"The world is a much more hopeful place because of the work and life of Lester Brown. World on the Edge should be read by everyone who wants to see a better life for their children, which is just about everybody." —Ted Glick, Policy Director of the Chesapeake Climate Action Network
With atmospheric carbon dioxide concentrations at new record highs and global average temperature now some 0.8 degrees Celsius above pre-industrial levels, the frozen regions of the earth are showing us just how rapidly climate change can take effect. Recent years have seen ice melt accelerate and spread to new, previously unaffected regions. In many areas, the pace of melting has surprised even the scientists studying it most closely, providing a strong early indication that the consequences of climate change could come faster and be more severe than previously believed. (See larger image of map.)
The most dramatic loss of ice in recent years has been the decline of summer sea ice in the Arctic Ocean. Between 1953 and 2006, the area covered by sea ice in September shrunk by 7.8 percent per decade, more than three times as fast as the average rate simulated by climate models. Researchers were further stunned in the summer of 2007 when Arctic sea ice extent plummeted to the lowest level ever measured, more than 20 percent below the 2005 record. This decline is rapidly changing the geopolitics of the Arctic region, opening the Northwest Passage for the first time in recorded history and triggering a scramble among governments to claim large swaths of the potentially resource-rich Arctic sea floor.
An important factor behind the sudden drop in ice cover in 2007 was that the sea ice at the start of the spring melt-season was thinner and less extensive than usual. The fact that the ice was unable to fully recover over winter has led researchers to suggest that a tipping point has already been reached: many now believe the summer Arctic Ocean could be ice-free by 2030, decades earlier than previously thought possible. Arctic sea ice both reflects sunlight and acts as an insulating layer between the relatively warm ocean and the colder atmosphere. As it melts away, these cooling effects disappear, warming the region still further. Sea-ice decline may therefore be part of the reason why average Arctic temperatures have risen at almost twice the global rate in the last 100 years.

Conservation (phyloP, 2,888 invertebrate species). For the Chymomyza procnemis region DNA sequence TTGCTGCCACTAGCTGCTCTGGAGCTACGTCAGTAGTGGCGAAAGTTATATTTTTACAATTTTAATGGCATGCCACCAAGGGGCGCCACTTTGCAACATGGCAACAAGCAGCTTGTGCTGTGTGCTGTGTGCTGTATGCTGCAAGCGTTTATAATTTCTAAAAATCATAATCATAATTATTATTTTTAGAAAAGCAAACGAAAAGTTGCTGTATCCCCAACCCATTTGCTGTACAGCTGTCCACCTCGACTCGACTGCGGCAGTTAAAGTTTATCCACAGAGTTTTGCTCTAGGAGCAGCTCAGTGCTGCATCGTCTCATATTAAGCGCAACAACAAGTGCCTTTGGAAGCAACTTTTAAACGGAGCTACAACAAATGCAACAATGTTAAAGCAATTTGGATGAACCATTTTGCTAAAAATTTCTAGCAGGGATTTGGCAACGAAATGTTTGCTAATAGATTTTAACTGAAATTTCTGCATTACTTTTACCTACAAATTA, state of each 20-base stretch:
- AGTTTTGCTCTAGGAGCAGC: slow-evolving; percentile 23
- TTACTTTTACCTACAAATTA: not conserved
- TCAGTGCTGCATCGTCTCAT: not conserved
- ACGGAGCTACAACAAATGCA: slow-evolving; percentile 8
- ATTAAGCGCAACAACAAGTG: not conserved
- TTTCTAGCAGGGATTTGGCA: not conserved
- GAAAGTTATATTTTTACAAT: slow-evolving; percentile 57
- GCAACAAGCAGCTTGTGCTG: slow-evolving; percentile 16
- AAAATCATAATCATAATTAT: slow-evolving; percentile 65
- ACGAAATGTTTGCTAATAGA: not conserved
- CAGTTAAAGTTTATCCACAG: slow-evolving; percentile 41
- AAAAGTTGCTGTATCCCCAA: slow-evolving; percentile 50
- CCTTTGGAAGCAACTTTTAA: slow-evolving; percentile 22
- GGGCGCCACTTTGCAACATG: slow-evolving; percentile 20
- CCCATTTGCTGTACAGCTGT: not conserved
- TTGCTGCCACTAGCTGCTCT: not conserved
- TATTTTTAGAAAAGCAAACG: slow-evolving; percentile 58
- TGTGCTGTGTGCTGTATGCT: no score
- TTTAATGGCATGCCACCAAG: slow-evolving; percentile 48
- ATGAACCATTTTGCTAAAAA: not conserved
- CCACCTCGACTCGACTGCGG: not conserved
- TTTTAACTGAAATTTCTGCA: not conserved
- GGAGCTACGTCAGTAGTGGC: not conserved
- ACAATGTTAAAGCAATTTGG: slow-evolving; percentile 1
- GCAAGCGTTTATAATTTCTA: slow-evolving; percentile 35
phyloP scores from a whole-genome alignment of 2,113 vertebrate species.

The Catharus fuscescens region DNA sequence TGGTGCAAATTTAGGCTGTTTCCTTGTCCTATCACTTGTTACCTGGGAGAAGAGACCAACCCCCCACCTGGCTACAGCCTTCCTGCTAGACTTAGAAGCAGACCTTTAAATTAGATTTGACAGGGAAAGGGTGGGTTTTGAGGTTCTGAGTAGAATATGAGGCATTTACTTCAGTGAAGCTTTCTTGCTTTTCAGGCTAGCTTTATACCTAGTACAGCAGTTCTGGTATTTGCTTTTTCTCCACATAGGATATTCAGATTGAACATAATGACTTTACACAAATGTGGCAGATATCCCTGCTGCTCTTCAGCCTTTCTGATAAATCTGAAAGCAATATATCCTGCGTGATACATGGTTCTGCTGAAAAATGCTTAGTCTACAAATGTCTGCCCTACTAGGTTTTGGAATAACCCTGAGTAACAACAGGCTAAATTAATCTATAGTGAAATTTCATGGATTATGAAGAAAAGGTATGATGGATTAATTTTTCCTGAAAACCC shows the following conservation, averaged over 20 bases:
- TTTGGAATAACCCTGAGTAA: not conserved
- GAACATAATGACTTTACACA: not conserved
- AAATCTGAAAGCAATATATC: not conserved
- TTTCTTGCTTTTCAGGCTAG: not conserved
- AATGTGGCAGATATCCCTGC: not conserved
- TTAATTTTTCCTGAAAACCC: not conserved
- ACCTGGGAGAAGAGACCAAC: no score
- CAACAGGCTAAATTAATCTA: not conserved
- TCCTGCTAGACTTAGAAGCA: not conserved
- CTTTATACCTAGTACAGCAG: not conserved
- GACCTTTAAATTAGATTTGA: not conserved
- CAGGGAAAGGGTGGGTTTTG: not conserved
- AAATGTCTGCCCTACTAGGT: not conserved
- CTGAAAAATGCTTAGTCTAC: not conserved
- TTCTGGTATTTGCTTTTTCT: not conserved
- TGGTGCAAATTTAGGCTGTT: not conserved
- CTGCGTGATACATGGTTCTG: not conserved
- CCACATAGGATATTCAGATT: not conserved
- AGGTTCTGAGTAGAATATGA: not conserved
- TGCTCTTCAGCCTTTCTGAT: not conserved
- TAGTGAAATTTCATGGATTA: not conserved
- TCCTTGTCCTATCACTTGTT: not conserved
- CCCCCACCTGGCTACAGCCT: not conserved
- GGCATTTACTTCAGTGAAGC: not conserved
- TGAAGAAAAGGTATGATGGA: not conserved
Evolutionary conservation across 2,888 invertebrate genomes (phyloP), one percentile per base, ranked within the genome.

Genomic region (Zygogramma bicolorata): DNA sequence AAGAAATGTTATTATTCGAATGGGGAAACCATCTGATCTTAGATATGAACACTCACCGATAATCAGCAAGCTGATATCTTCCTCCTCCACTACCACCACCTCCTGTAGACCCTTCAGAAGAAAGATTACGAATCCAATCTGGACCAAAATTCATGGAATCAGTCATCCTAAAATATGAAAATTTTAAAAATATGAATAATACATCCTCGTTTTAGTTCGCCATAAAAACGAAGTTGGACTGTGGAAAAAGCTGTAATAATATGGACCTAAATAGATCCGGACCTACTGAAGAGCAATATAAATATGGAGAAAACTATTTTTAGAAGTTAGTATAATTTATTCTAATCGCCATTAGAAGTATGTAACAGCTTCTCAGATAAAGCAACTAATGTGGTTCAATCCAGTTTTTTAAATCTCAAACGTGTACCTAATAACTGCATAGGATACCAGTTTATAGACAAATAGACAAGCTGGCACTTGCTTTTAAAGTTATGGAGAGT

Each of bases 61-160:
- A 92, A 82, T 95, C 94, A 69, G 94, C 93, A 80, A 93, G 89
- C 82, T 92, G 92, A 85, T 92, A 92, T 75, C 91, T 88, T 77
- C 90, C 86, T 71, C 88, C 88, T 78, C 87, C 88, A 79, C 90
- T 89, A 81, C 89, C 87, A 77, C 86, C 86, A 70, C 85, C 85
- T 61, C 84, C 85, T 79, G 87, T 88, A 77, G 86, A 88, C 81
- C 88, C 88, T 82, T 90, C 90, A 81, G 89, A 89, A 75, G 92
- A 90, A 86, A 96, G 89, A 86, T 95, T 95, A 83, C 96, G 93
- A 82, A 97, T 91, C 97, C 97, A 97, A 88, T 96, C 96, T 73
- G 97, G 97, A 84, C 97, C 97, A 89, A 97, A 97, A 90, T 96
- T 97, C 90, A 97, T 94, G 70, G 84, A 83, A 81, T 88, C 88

Warmer temperatures are also accelerating ice melt on the nearby Greenland ice sheet, which contains enough ice to raise sea level by seven meters (23 feet). Mass loss in Greenland more than doubled between 1996 and 2005, with loss in the southeast accelerating even further since 2004. The summer of 2007 saw a record area of ice melt on Greenland, 10 percent more than the previous maximum in 2005.
In 2006, scientists reported that “glacial earthquakes” caused by large masses of ice moving rapidly over bedrock had doubled in frequency in Greenland over the last five years. These earthquakes are associated with meltwater from the glacier surface, which flows to the base of the ice sheet and lubricates it, causing rapid glacial movement. Positive feedback mechanisms such as this meltwater lubrication accelerate the speed with which glaciers react to warmer temperatures; ice sheets once thought to change only over millennia are now seen to be responding to warmer temperatures in just decades.
At the other end of the earth, the West Antarctic Ice Sheet (WAIS) is also showing disturbing early signs of disintegration. These include the thinning and acceleration of glaciers near the coast, the retreat of grounding lines (the point at which glaciers leave the land and become floating ice shelves), and the increased calving of large icebergs. A recent study estimates that West Antarctica is losing approximately 132 billion tons of ice per year, 59 percent faster than only a decade ago. In 2007, researchers reported satellite data showing large lakes and rivers of meltwater flowing beneath the ice sheet, suggesting that the positive-feedback mechanisms recently found to be accelerating ice loss in Greenland are also at work in Antarctica.